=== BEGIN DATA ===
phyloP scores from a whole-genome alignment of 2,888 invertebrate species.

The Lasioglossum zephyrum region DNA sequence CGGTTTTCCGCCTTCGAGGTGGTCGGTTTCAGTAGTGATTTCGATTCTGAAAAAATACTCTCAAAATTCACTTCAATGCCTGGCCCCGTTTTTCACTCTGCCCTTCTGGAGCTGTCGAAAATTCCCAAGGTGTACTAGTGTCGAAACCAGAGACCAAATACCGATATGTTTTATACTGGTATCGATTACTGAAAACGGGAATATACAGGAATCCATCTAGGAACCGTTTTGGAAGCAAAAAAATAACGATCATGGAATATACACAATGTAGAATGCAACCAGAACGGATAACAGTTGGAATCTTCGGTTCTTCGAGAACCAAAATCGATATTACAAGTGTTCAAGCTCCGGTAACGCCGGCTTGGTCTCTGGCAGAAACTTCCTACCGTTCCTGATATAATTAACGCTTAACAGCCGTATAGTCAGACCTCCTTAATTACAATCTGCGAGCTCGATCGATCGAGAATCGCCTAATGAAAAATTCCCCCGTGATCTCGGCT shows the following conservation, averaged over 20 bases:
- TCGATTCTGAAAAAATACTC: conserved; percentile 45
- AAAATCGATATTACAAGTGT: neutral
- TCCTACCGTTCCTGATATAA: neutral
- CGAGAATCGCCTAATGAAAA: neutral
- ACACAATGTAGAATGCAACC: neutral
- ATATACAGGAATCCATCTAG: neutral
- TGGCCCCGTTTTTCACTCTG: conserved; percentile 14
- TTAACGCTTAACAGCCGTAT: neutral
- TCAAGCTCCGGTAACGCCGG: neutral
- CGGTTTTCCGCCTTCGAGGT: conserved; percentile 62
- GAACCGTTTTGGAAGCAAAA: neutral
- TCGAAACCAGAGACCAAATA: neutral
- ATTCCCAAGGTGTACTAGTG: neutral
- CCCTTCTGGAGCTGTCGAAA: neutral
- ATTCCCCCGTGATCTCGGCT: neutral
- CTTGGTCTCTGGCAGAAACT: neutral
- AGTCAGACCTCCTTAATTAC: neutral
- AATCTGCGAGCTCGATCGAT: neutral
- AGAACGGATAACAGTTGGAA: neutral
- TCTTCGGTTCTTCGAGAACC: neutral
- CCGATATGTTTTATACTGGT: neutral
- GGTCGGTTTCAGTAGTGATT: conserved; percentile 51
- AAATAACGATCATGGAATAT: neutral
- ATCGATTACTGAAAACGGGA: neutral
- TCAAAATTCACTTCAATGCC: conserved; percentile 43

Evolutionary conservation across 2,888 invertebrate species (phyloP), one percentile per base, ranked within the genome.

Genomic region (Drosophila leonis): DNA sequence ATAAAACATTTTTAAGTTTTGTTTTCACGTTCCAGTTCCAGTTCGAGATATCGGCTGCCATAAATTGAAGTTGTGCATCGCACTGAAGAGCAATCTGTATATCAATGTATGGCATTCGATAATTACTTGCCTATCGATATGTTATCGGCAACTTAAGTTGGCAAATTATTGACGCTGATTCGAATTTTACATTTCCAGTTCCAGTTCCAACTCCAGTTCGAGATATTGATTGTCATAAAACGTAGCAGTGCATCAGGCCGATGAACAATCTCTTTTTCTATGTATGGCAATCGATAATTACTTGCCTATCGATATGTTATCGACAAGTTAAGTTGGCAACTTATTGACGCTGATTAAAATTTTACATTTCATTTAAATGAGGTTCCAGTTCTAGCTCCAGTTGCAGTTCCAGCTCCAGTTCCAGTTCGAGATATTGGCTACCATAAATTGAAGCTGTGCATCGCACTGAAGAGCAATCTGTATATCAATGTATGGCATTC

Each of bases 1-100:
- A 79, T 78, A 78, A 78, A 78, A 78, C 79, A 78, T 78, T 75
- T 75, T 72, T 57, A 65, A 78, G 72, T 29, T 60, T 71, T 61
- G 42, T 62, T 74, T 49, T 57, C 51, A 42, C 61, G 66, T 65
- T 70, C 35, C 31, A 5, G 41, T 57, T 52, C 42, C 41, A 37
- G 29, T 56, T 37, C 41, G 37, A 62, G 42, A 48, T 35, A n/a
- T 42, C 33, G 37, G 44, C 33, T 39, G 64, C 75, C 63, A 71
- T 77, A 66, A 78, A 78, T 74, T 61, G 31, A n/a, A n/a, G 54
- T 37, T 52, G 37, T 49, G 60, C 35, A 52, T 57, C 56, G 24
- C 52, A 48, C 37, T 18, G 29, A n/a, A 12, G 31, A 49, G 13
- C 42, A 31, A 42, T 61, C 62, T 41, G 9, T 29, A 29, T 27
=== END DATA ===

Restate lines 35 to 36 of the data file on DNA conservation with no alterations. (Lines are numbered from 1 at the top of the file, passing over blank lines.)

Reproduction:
- G 29, T 56, T 37, C 41, G 37, A 62, G 42, A 48, T 35, A n/a
- T 42, C 33, G 37, G 44, C 33, T 39, G 64, C 75, C 63, A 71